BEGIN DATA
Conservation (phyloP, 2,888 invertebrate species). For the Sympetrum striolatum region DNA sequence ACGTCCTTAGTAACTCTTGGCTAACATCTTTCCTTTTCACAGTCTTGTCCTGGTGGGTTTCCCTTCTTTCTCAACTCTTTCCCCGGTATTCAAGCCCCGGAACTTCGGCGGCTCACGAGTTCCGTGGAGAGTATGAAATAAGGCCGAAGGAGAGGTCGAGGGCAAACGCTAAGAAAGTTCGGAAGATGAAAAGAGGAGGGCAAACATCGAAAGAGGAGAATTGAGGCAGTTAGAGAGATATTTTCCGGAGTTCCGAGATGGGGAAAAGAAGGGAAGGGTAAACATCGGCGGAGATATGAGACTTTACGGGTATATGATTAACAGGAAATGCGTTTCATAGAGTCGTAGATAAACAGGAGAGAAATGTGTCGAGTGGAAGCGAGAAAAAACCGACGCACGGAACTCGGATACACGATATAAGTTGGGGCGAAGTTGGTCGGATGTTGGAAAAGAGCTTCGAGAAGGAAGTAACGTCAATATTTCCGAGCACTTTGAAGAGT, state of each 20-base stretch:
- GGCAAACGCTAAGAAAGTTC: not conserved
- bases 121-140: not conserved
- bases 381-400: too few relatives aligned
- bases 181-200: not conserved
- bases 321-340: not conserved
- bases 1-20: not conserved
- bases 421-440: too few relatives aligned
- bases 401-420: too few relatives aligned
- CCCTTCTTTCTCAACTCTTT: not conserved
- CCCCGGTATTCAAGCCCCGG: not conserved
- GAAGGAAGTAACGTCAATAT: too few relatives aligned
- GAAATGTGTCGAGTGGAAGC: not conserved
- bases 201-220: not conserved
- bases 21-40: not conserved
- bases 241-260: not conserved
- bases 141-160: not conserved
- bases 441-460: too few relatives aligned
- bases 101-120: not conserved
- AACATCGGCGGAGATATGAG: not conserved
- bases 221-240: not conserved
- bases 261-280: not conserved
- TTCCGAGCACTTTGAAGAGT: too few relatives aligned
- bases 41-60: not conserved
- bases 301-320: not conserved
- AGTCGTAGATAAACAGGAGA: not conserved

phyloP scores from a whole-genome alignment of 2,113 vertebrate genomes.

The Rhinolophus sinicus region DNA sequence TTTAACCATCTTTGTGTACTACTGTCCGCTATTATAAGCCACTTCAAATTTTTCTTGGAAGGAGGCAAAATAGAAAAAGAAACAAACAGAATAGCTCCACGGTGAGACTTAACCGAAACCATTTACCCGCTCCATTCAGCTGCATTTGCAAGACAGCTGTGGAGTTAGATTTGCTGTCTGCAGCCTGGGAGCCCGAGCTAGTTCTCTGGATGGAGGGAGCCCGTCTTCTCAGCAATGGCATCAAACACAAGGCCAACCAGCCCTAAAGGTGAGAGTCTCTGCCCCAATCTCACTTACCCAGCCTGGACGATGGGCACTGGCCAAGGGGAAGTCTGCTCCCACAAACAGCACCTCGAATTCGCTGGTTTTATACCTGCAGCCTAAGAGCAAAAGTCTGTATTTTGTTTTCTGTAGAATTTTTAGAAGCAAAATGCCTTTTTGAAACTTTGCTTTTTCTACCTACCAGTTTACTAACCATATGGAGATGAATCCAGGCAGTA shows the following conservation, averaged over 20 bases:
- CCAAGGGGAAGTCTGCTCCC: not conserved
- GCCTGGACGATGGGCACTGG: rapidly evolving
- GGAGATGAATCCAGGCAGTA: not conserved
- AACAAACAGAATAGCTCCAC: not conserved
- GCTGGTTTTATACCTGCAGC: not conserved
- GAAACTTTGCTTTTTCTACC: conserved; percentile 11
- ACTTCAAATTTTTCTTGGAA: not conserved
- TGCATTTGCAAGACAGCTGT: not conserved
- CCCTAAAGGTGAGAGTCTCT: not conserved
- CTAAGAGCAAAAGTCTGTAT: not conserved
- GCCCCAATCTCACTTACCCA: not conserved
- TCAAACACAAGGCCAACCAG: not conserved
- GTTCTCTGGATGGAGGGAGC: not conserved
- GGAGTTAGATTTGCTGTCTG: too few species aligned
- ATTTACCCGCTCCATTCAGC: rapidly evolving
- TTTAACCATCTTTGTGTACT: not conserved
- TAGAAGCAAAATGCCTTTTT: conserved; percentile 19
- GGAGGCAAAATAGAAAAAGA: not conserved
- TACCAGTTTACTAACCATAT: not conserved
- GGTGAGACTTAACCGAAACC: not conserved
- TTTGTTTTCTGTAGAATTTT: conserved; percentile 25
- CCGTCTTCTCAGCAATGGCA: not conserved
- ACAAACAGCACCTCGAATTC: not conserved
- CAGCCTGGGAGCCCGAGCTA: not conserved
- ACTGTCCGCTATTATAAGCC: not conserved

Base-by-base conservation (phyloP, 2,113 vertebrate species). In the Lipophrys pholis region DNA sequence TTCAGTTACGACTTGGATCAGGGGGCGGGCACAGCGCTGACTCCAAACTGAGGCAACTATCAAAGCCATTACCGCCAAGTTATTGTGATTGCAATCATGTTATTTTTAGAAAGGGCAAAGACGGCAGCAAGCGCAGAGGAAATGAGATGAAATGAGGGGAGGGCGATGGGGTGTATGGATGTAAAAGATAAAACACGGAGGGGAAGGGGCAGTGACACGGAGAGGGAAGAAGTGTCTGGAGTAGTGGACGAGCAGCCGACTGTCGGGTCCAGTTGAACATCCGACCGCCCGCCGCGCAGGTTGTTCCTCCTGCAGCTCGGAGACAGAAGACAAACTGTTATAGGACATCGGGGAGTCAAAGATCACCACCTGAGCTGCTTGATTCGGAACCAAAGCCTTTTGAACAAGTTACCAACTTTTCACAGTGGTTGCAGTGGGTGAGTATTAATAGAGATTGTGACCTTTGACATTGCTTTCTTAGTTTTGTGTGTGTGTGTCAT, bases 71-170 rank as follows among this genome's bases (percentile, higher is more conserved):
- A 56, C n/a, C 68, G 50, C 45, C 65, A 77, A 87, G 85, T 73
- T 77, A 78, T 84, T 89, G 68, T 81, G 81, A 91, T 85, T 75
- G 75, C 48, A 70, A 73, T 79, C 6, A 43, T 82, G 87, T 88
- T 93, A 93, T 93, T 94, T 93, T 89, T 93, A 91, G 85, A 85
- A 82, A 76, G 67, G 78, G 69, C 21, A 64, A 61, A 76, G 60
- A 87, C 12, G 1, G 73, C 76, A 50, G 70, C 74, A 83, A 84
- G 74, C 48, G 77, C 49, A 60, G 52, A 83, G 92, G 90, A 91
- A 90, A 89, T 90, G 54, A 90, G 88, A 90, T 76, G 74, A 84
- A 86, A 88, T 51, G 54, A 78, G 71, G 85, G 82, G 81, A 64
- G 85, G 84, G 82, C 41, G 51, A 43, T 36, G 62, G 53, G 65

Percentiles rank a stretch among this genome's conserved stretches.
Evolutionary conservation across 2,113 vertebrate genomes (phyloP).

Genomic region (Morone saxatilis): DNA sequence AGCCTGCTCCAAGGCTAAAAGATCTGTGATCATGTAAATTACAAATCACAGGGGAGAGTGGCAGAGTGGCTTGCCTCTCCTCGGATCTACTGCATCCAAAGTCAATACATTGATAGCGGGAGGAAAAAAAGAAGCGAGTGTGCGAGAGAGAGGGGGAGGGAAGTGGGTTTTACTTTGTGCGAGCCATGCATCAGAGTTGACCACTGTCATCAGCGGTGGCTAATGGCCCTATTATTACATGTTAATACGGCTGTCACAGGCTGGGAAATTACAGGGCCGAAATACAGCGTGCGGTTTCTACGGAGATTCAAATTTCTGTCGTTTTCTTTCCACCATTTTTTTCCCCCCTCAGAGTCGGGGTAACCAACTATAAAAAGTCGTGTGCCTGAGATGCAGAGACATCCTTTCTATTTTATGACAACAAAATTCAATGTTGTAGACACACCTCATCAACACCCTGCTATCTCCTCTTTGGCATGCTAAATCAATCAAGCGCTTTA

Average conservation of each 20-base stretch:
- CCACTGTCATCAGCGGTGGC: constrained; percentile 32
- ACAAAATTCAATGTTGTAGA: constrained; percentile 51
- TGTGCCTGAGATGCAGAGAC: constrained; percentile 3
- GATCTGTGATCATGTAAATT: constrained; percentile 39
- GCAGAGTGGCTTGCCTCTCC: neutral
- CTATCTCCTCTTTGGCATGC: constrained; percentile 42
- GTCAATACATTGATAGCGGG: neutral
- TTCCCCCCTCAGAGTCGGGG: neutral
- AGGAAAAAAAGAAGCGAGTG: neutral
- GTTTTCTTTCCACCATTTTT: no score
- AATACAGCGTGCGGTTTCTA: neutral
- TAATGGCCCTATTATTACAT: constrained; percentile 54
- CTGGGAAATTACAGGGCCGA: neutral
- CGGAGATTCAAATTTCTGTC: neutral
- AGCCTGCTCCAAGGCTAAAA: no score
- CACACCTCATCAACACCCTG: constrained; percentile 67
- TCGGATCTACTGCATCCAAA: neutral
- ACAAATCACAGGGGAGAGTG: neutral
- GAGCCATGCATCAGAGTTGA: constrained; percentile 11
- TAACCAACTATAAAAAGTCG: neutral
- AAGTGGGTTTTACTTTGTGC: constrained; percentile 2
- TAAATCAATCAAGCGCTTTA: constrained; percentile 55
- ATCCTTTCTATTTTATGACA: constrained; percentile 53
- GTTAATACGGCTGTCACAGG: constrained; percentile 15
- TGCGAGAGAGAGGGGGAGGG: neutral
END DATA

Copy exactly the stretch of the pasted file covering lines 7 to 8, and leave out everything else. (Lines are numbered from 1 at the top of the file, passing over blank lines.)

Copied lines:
- bases 1-20: not conserved
- bases 421-440: too few relatives aligned